By Sam Stovall In last week's column, I set out to find the industry groups with the highest scores in two key categories: S&P STARS and Relative-Strength Rankings (see BW Online, 12/7/05, "The STARS Align for Oil Drillers"). This week, I'm heading for the not-so-sunny side of the street, by identifying the groups with the lowest marks in those two categories.
As a reminder, S&P's Stock Appreciation Ranking System, or STARS, encompasses S&P's 66 U.S. equity-research analysts, who establish buy, hold, and sell recommendations on more than 1,500 stocks for the coming 12 months. A stock with 5 STARS is ranked strong buy, while 3 STARS means hold, and 1 STARS indicates strong sell. (See the glossary and disclosure statement at the end of this report for a more complete description.)
THE TIRED 10. As with the last time around, I've combined industries' market-cap weighted average STARS ranking along with our 12-month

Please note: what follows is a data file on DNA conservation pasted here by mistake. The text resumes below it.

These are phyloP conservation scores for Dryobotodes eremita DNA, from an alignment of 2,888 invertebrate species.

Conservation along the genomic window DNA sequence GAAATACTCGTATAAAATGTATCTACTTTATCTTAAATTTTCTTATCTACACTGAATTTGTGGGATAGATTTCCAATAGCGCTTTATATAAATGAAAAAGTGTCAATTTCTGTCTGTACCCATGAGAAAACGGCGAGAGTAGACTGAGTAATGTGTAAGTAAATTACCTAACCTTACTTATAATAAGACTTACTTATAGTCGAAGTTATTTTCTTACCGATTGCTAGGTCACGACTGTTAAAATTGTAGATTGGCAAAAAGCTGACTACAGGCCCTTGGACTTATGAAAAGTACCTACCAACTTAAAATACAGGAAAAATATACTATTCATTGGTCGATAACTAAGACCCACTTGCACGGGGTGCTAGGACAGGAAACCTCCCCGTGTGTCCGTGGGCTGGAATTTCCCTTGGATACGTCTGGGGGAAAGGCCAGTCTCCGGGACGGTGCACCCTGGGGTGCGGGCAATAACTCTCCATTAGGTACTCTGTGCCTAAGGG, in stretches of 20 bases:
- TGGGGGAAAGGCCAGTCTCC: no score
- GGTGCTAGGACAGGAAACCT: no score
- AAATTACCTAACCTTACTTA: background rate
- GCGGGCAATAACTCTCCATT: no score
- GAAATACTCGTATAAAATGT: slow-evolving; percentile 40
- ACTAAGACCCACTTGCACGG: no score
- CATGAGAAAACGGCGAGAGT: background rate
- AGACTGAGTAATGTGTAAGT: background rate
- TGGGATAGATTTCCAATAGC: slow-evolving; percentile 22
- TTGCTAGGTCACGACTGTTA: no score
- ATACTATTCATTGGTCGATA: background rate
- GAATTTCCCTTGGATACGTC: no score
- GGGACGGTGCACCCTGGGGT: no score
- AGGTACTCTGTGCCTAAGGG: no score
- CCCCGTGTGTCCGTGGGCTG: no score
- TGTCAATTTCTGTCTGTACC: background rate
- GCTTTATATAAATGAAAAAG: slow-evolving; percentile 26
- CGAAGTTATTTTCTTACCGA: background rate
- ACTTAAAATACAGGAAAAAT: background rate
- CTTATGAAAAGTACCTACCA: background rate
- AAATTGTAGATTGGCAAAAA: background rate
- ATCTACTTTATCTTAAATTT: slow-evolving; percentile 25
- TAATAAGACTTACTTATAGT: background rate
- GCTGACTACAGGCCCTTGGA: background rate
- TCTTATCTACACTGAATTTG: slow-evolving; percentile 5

Relative-Strength Ranking (RSR) metric. But this time, we're looking for the underachievers.
The list below shows the bottom 10 industries, based on two criteria: (1) the lowest 12-month RSR, as indicated by an RSR score of 2 or 1, and (2) an industry's market-cap weighted average STARS below the average of 3.7 for all stocks in the S&P 1500.
S&P 1500 Subindustry
Auto Parts & Equipment
One of the categories on the list that should come as no surprise to investors: auto makers. Frequently, investors have asked me if it is time to buy back into the automobile-related stocks. To find out if these issues represent bargains, I checked with Efraim Levy, CFA, S&P's Auto and Auto Parts analyst.
Levy says S&P's fundamental outlook for the automobile manufacturers subindustry is negative. S&P expects that 2005 U.S. light-vehicle sales volume will total about 17 million, up from the 16.9 million sold in 2004. Levy sees a drop to 16.7 million in 2006.